Gareth Southgate does not believe Jordan Henderson will be jeered when he next turns out for England as he reiterated his support of the LGBT+ community after naming the Al-Ettifaq midfielder in his latest squad.
Henderson was included in the 26-man pool for the upcoming games with Ukraine and Scotland as England manager Southgate stuck with the 33-year-old after his move to the Saudi Pro League.
The transfer proved to be a controversial one, with Henderson leaving Liverpool for Saudi Arabia despite having been a keen and vocal supporter of the Premier League’s ‘Rainbow Laces’ campaign and after previously working alongside the Merseyside club’s official LGBT+ fan group in the past.
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The England boss has no concerns that there will be any adverse reaction next time he pulls on the shirt.
“We are picking a team for football reasons,” he said.
“There are lots of different ownership models of clubs in England, there are lots of players playing in countries where there are different religious beliefs, I don’t really know why a player would receive an adverse reaction because of where he plays his football.
“That of course is a personal choice.
“It is really difficult to… I’m a bit lost really with some of the questioning because you walk in to try and talk about a squad announcement based on football decisions and increasingly we are navigating such complex political aspects that I’m not really trained to do.
“Forgive me if I am stumbling a little bit but I find it a really difficult scenario to try and get right.
“We’ll do the best we can and we try to make decisions for any number of reasons but I have to pick a squad based on the players that I think can get us qualified for a European Championship and that’s why we’ve picked the players we have.”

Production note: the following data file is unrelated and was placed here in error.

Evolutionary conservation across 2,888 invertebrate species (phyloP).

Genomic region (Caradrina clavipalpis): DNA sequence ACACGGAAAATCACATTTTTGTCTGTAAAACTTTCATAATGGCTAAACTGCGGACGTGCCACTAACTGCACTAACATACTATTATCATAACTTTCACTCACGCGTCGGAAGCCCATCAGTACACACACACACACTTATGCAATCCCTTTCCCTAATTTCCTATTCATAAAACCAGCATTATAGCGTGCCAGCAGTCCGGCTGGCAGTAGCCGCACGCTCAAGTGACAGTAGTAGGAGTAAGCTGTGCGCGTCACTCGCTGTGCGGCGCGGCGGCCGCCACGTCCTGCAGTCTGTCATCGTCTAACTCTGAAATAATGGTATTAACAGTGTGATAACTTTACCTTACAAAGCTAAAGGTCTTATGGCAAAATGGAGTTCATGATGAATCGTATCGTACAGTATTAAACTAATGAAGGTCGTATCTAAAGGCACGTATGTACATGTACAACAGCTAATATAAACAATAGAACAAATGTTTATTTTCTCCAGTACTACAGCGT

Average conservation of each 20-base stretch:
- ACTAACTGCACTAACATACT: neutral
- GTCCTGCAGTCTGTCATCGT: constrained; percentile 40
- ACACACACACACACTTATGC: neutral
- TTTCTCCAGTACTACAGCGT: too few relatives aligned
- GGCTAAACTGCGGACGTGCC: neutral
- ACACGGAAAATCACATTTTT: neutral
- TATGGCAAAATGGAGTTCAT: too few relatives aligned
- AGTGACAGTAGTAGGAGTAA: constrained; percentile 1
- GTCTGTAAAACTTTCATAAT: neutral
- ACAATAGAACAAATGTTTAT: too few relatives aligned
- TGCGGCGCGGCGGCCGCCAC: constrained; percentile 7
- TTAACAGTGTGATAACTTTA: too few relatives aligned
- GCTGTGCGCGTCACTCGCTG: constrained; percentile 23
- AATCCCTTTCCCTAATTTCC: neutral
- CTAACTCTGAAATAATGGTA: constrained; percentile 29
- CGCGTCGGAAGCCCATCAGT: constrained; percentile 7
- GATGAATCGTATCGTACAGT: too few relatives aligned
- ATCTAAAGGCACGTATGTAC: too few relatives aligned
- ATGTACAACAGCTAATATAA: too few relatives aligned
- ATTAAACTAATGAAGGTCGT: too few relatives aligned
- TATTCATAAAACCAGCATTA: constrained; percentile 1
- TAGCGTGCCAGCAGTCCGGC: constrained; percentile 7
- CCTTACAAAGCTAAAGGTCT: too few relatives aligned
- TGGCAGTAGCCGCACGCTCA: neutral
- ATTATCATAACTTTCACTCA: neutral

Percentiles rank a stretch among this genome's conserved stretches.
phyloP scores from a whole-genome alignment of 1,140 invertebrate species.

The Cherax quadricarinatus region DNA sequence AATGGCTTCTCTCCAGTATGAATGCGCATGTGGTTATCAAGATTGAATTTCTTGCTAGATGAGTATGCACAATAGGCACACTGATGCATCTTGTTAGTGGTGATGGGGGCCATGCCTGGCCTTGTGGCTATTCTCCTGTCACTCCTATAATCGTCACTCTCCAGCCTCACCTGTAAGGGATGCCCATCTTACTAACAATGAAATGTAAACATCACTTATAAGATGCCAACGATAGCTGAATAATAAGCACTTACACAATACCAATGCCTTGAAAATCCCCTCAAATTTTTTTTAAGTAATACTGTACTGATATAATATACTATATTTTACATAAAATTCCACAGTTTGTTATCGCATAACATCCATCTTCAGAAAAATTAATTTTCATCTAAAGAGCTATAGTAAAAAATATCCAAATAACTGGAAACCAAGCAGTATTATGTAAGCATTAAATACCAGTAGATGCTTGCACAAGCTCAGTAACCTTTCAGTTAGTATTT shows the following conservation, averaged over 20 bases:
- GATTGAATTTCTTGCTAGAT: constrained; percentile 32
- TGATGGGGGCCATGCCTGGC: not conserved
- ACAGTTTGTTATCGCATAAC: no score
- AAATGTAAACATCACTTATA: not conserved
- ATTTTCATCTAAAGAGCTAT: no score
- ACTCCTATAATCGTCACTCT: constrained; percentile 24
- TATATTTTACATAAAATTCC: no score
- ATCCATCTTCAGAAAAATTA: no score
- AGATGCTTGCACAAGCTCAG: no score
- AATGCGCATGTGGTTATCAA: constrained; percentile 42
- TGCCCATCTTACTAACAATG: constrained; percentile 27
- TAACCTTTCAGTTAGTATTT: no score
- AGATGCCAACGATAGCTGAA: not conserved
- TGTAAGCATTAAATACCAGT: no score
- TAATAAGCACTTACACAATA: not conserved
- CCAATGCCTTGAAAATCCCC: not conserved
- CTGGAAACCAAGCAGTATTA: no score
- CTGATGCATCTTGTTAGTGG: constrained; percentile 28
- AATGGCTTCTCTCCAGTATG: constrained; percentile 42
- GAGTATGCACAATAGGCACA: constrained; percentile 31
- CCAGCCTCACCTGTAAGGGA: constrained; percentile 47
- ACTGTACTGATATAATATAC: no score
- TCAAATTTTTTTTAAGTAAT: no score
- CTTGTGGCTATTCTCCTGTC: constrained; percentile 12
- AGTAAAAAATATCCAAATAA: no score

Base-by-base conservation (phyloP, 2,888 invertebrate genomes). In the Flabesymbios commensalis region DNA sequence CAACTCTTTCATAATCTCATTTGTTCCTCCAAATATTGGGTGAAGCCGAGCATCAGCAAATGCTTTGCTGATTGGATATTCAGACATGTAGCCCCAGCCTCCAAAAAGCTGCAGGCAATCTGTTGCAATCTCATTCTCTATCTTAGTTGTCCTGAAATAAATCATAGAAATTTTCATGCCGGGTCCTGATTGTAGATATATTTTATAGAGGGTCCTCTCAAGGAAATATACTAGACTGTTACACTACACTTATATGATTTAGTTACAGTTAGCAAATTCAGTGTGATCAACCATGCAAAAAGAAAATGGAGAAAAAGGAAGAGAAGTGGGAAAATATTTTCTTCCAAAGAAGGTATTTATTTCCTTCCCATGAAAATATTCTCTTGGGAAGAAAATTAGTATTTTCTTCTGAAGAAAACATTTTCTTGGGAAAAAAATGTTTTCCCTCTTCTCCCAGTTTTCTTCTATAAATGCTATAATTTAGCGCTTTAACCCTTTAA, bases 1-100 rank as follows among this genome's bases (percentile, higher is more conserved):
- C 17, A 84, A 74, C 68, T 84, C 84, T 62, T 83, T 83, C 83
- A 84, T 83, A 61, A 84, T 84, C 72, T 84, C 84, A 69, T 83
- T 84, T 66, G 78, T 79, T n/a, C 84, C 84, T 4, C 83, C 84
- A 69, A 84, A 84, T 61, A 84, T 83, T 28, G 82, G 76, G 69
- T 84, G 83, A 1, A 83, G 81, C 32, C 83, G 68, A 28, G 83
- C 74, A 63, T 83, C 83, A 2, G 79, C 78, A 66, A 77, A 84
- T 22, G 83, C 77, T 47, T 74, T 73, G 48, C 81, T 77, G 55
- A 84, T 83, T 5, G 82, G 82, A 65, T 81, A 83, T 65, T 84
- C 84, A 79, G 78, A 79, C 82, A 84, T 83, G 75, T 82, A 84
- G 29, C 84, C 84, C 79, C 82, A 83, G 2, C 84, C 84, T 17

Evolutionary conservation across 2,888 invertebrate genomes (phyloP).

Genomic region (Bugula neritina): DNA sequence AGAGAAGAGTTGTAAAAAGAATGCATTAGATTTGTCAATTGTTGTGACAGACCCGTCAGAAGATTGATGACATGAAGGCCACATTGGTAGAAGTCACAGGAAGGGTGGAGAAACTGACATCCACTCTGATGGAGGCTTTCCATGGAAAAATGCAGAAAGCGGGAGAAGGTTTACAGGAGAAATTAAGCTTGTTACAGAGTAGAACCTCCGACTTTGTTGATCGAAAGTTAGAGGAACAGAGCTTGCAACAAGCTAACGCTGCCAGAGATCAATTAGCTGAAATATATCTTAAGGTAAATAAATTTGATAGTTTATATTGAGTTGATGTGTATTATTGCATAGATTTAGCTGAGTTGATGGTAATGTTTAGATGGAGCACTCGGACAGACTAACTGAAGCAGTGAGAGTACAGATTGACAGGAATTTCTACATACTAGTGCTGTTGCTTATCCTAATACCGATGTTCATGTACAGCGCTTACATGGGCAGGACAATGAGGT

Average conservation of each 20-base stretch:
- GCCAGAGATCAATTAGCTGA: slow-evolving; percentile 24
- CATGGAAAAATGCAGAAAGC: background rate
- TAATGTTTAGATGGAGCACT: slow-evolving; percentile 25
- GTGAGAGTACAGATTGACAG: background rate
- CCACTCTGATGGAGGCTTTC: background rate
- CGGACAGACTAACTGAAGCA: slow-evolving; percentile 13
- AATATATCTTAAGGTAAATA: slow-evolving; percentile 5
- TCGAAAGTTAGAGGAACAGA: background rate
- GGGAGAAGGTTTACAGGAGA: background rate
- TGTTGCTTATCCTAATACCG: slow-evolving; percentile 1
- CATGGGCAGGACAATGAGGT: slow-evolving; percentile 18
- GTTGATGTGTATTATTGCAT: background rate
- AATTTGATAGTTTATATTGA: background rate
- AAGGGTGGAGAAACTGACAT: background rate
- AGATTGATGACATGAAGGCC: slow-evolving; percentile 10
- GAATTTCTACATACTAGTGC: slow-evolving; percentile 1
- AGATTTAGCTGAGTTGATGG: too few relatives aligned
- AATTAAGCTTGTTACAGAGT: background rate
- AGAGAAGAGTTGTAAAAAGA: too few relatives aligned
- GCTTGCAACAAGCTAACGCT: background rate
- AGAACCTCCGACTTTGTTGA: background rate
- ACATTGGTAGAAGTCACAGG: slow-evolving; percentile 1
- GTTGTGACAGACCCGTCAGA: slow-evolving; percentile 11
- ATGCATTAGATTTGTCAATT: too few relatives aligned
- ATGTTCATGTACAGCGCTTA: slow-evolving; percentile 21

England had previously been criticised by LGBT+ groups after they opted against wearing the ‘One Love’ armband during the World Cup in Qatar last year.
Southgate, though, reaffirmed his commitment to inclusivity, adding: “We are supportive of the LGBTQ+ community.
“A large number of the team and staff have either relatives or friends from that community.
“It is something that we are very conscious of and a situation we are very conscious of.
“We have tried to be very supportive but I also accept members of the community felt let down around the World Cup.
“You have to live your life as you see fit. I can only talk on a personal level and my feelings of what the team represents.
“I always try to do things with my life that I believe are inclusive, I try to be accepting of all cultures and understanding of everybody’s different positions and there might be a feeling we haven’t done enough in certain situations.
“If that is the case, then we have to accept that criticism. But it is not intentional that we would let down any of our fans.
“These are all very complex situations that we are trying to do our best to navigate.”
Former Manchester United captain Harry Maguire and Manchester City midfielder Kalvin Phillips were both included in Southgate’s squad despite being yet to play a minute of club football this season.
Under-21 European Championship winner Levi Colwill received his maiden formal call-up and uncapped Arsenal striker Eddie Nketiah has also got the nod for the first time, although there is no place for Chelsea forward Raheem Sterling despite a strong start to the campaign.